Hiking in the deserts of Riyadh, Saudi Arabia

Be Honest With Yourself

Before you embark on your journey, I consider it a must to sit with yourself and really go over what your expectations are. The truth is, as I mentioned before, that traveling solo isn’t for everyone. That’s absolutely okay. Don’t force yourself into something you’re not ready for. Think about it. Can you survive being independent for an extended period of time? Will you be alright knowing your friends and family aren’t nearby? If something goes wrong, can you honestly handle it on your own?

Ask yourself these hard questions. It’s alright to not be ready yet. If you aren’t ready, then take the journey slowly. Ease your way out of your comfort zone. If you’ve never been outside of your small town home living with your parents, maybe jumping on a plane to Indonesia or Thailand isn’t something you can handle just yet. Try going on your own to a neighboring town for a day, or book a hotel for a weekend on your own in the closest major city. Eventually, you will work yourself up to it.

I moved out at 18 for university and lived across the country from my family. This was the first time I was on my own. Thanks to this experience, I learned that I could handle being on my own. Had I not gone through this, I’m not sure I would have been able to move abroad later on. So, as I said, be honest with yourself. Knowing your limits isn’t giving up; it allows you to work on pushing those boundaries so that you can achieve what you never thought you could before.


Everyone Will Have Their Opinions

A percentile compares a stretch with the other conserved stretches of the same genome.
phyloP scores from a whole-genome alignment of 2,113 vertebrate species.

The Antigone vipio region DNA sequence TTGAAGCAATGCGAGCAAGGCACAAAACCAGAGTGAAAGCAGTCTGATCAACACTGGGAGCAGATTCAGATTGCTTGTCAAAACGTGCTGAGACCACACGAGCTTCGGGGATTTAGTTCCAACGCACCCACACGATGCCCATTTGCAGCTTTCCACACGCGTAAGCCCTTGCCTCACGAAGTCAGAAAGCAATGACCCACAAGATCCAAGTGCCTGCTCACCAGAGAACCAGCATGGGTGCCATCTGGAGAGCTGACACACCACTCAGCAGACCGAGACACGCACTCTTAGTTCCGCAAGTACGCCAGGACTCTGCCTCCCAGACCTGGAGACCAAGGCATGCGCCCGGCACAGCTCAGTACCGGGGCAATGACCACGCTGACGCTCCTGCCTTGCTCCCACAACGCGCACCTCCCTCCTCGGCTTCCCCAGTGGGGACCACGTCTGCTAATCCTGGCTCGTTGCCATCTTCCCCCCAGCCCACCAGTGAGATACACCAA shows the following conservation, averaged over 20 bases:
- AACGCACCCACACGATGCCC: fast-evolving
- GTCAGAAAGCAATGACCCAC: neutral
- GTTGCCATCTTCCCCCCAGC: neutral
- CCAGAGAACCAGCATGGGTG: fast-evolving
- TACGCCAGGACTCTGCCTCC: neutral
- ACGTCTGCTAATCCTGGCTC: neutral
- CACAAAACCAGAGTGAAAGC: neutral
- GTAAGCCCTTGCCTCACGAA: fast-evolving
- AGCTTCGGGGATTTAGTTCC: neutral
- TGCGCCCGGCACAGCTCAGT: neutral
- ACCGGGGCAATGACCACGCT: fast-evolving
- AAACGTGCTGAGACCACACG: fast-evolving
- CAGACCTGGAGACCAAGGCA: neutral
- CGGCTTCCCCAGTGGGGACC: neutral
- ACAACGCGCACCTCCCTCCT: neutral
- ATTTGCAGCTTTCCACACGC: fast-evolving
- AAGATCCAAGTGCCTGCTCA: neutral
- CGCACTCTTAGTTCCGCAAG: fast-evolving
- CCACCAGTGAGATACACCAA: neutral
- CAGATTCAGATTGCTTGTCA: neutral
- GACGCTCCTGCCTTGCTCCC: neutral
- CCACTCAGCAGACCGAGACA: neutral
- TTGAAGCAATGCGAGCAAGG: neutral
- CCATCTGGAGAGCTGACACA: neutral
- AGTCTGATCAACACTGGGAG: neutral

Prepare yourself for a barrage of safety concerns, your ability to stand on your own, and other comments from people who will doubt your ability to do this. If you’ve been honest with yourself and you’re confident you can do it, then don’t let these comments stop you from your pursuit. When I first announced my study abroad trip, my family was really concerned about me. I’m known as the clumsy, accident-prone one in my family, so they did have justifiable reasons for their worry; but I still didn’t let those comments stop me. Neither did I let them, or anyone else’s comments, stop me from teaching in Saudi Arabia.

There will be people you know that have never traveled and will give you advice as though they’ve seen the whole world. I’m not at all saying you shouldn’t heed their advice or be naive enough to believe that the world is a utopia full of rainbows and unicorns; what I am saying is just to be mindful that you need to be realistic, but also not let people try to scare you into staying with their unfounded opinions.